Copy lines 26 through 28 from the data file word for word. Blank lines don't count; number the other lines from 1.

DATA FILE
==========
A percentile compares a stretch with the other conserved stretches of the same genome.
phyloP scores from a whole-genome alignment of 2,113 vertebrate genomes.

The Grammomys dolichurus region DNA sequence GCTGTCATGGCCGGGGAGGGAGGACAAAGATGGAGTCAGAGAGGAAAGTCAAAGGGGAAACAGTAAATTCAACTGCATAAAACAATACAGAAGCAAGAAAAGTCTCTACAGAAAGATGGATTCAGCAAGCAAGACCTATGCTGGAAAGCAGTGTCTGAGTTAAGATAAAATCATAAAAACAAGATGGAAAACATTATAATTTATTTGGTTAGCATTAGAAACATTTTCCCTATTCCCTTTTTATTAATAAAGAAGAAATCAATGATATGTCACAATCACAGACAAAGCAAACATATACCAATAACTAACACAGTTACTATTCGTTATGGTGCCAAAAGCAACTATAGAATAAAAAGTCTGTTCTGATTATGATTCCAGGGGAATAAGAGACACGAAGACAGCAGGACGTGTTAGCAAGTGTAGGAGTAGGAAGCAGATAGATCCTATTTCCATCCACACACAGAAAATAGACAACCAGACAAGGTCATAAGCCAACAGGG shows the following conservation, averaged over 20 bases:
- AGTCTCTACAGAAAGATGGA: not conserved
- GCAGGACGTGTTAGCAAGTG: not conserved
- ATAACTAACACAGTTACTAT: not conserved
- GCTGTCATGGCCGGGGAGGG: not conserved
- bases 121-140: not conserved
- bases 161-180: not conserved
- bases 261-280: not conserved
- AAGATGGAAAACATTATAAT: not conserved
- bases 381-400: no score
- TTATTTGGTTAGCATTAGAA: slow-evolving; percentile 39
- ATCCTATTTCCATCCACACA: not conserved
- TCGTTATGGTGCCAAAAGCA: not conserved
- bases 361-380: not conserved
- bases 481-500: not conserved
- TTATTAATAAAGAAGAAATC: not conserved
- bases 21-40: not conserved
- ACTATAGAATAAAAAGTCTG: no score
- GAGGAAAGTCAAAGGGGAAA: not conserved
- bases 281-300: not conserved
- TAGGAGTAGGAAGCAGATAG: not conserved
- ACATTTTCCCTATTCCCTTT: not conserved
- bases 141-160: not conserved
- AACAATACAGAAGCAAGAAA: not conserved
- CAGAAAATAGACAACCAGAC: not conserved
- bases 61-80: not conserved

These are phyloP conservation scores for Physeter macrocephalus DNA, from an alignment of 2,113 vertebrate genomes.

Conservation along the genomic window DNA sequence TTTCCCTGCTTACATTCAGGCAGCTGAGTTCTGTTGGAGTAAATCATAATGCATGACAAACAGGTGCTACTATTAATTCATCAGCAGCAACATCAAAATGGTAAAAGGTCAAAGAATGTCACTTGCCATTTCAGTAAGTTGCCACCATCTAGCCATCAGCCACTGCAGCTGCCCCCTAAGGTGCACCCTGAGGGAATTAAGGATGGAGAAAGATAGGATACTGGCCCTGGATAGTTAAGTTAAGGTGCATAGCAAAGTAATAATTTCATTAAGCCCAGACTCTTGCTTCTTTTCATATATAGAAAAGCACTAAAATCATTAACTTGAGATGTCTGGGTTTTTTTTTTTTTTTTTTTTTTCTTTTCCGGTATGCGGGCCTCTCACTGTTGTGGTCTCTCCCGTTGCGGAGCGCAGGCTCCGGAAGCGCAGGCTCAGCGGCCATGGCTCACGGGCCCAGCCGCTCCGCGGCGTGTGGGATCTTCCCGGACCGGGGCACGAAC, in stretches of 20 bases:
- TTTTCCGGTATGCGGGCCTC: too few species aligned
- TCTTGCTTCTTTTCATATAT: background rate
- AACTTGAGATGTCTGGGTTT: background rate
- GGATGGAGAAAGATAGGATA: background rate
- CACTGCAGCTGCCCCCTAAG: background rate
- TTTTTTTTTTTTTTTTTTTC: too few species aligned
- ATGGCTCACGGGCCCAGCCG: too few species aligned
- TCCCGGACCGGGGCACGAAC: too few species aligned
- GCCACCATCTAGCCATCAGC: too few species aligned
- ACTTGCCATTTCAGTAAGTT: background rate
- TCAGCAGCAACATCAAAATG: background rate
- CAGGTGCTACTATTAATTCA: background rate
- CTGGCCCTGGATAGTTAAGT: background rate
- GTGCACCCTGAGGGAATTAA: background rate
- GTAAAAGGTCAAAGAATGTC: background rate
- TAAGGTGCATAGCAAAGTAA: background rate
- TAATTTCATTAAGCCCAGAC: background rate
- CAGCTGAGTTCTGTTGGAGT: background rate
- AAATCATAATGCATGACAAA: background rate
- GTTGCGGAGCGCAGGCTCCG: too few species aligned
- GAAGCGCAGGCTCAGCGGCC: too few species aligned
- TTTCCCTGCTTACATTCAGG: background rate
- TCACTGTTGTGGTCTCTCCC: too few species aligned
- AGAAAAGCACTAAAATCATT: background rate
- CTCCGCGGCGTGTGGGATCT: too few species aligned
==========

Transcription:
- AACAATACAGAAGCAAGAAA: not conserved
- CAGAAAATAGACAACCAGAC: not conserved
- bases 61-80: not conserved